The BJP republished a feature I did on Sleeping by the Mississippi back in 2004. It ends well, describing the book as 'the first work from a man with the charm, vision and intelligence to become one of the truly great photographers.'
Which is spot on so I'm very pleased. I'm trying to remember how often I wrote that kind of thing. I'm worried that all these old articles will pop up where I've predicted everyt Tom, Dick and Harry is going to be a photographic genius of sorts. I'm guessing there's a few of them, but if I find them I'm not letting on. It's my secret. I got it right with Alec Soth and that's good enough for me.
So I've been interviewing photographers and writing about photographers for a long time, but I suddenly realised that I haven't often been interviewed. And then Lucy Davies came along and interviewed me for the BJP about All Quiet on the Home Front (and also for the Daily Telegraph below - it looks great and I love the contents underneath. They kind of fit).
It was such a pleasure to be interviewed for a change and to get a different perspective on my work, where it comes from and what it means. After spending so much time in my own bubble, you get stuck in a particular way of thinking and seeing work. Being interviewed gives an insight into what others see in the work, and the way it communicates. I can remember interviewing people and having them say things like "Oh, I've never thought of it like that, but you're right." It always gave me a little thrill to think that I was shaping, if only in a small way, the way somebody saw their own work. Well exactly the same happened with Lucy.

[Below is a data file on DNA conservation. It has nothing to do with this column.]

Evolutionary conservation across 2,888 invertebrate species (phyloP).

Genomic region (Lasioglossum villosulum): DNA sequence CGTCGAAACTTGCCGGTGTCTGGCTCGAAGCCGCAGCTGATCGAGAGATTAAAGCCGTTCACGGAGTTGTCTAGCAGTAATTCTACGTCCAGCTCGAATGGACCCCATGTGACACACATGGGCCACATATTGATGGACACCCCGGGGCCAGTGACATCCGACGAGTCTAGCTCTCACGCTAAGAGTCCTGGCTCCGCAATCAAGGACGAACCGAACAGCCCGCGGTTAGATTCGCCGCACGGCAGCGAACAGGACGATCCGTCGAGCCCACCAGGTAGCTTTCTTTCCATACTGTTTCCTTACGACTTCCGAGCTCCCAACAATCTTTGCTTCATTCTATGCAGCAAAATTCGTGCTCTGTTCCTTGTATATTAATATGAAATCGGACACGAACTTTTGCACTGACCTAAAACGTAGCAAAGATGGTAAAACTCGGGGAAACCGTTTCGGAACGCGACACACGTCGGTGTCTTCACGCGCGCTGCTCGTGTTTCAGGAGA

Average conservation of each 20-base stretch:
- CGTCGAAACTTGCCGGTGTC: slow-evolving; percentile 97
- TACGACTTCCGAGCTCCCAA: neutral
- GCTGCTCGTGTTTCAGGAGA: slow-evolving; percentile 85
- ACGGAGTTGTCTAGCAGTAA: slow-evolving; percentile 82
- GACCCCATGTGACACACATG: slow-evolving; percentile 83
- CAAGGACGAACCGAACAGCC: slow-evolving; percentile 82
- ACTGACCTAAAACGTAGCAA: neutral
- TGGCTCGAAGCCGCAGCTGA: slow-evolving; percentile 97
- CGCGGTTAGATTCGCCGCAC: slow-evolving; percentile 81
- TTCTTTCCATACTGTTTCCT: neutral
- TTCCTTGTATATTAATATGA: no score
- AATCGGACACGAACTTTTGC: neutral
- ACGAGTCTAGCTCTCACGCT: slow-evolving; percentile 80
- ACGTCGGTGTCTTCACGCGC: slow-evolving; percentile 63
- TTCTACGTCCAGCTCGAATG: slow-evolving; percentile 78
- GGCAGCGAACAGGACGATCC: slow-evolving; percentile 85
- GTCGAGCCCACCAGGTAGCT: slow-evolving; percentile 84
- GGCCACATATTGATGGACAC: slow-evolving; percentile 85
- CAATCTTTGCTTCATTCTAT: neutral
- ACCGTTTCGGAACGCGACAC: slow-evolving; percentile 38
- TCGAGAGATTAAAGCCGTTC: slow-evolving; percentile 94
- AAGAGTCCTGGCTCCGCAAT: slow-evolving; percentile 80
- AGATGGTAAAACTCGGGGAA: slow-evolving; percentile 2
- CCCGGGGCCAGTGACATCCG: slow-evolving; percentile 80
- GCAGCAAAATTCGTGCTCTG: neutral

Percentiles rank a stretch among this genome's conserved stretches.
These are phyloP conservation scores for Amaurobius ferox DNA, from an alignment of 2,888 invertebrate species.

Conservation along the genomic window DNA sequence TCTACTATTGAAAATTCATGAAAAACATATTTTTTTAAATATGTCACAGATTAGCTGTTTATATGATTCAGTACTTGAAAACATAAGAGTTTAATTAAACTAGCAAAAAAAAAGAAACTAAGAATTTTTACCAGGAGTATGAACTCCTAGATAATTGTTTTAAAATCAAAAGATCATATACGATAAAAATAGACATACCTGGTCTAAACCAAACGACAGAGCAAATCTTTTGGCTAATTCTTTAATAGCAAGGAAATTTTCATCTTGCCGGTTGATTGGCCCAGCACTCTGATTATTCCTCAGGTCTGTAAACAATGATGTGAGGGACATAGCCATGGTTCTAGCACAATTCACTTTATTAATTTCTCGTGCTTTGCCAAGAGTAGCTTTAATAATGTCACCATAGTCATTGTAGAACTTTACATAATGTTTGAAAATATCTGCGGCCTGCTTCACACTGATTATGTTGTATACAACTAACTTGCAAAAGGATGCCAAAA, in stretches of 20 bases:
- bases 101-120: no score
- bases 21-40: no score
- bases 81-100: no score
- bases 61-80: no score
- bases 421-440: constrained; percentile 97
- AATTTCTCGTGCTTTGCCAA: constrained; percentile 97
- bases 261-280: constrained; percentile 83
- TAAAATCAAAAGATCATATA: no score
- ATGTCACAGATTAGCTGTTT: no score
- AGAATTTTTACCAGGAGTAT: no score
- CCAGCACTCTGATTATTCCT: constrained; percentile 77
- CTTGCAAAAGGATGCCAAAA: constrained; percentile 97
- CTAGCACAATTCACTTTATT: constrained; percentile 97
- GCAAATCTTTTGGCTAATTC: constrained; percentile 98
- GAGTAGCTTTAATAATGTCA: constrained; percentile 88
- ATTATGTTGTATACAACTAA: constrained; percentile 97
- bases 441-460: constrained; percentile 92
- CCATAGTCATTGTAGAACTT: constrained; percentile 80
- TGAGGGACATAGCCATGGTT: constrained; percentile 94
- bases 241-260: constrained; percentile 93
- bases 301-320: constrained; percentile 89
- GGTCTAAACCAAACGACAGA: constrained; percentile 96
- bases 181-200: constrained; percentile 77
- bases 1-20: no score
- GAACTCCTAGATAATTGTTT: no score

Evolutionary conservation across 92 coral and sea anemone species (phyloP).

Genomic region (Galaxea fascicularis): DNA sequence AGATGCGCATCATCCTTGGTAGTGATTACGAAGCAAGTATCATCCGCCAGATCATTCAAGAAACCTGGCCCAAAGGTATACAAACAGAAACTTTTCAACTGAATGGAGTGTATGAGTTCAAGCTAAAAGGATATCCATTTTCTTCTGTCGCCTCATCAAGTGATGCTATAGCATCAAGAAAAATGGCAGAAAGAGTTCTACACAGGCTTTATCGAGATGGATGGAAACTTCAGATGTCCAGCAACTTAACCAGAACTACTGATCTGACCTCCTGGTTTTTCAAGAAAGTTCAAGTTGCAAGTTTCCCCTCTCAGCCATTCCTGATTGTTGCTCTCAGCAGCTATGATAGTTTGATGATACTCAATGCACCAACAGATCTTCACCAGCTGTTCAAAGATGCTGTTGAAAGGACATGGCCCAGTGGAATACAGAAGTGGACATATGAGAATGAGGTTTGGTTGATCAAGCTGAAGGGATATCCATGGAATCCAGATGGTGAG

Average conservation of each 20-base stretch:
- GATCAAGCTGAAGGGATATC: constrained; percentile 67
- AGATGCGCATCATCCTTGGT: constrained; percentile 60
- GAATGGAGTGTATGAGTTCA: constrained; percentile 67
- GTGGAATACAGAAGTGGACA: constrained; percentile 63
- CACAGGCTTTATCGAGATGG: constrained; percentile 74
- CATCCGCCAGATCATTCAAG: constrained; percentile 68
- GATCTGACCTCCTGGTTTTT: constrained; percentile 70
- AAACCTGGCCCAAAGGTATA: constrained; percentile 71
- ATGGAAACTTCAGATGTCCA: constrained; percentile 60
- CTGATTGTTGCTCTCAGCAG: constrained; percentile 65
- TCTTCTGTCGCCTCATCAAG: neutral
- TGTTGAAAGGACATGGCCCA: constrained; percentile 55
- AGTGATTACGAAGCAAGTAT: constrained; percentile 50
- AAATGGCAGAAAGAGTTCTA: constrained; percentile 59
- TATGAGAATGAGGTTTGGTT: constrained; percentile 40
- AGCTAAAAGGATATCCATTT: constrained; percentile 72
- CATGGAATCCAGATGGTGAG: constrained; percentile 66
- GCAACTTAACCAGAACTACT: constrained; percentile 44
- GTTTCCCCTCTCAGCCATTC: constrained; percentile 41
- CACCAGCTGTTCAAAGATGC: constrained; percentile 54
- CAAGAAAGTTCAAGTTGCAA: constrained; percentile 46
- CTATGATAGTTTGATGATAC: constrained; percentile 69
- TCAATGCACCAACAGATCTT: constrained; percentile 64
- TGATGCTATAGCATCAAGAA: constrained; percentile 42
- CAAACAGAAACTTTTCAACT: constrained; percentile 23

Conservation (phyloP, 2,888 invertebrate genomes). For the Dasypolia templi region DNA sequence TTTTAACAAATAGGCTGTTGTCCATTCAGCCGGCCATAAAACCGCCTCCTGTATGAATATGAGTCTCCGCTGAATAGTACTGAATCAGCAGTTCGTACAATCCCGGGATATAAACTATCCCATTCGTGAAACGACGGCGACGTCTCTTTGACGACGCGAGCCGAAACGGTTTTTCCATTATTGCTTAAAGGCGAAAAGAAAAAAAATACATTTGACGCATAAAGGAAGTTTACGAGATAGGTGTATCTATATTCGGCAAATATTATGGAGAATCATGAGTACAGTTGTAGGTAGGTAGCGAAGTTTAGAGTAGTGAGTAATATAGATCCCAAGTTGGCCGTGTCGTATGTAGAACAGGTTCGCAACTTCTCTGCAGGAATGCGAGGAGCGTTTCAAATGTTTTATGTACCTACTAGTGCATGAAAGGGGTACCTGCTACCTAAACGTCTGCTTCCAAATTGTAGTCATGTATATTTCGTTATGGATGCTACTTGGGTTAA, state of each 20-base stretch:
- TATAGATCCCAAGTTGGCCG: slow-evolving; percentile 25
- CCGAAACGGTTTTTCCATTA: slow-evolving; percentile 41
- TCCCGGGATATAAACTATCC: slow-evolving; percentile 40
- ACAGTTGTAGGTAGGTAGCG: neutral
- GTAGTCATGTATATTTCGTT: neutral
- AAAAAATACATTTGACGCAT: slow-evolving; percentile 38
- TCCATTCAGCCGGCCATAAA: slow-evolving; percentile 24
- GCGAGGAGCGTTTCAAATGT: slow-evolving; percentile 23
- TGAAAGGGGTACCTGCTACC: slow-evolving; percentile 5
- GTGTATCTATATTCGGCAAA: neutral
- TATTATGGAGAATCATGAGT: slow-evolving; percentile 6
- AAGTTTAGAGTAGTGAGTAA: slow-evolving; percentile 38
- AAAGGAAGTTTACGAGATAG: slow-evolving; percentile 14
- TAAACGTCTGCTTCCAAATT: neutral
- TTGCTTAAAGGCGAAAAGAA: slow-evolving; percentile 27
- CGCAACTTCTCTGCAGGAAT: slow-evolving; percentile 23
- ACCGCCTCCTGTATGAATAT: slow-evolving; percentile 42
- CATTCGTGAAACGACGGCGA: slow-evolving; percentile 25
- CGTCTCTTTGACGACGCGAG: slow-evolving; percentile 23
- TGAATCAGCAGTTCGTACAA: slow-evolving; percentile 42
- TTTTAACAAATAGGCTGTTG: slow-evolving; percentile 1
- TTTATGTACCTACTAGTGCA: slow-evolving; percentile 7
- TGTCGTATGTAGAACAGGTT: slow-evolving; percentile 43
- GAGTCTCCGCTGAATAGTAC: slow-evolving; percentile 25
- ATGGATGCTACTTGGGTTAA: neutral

The conversations I've had with people also shows how All Quiet communicates with people and triggers ideas in them in ways that I never really imagined. Talking to people at Gazebook, especially Emilie Lauwers and Lina Pallota really made this hit home in both sad and beautiful ways that go way beyond the photobook and really touch on what it means to be a human being in your own right, and the limitations we have as children, as parents, as siblings, as men or women, the ways we inflict those limitations on others, and how we can avoid doing that.
I also did an interview with Tony Fouhse (for his blog, Drool) who I've featured extensively on this blog - because he does amazing work. I think it will go out on sunday, but here are some of of the questions that are partially answered here, that Tony asks - and some that he doesn't.
Why do you still have a blog?
So I can do things like this, so things can be random and so I can swear? This deserves a longer answer.
Why doesn't your blog have a good name like Drool or Conscientious?
Drool's great. Conscientious! Really!
Why is ICVL publishing the book?
Because Alejandro Acin, the director of ICVL is the creative heart of photography in Bristol.
Are you a salesman?
Ha ha ha.
Selling is painful. I'm feeling it already.
Why not Crowdfunding?
a) I've never wanted to kill myself and I don't want to start now.
b) I don't have enough rich friends.
c) See the Are you a Salesman question.
d) I am fully aware of and envious of those who don't fulfil the b and c answers above, but still complete their target in 22 hours.
Have you ever interviewed yourself?
I think I'm doing it now and I'm getting a taste for it.
Where can we buy the book? And what does it look like?
Good question. See below. It looks great and it feels great and it's getting great responses. Buy it now.
See the proper interview on Drool this Sunday.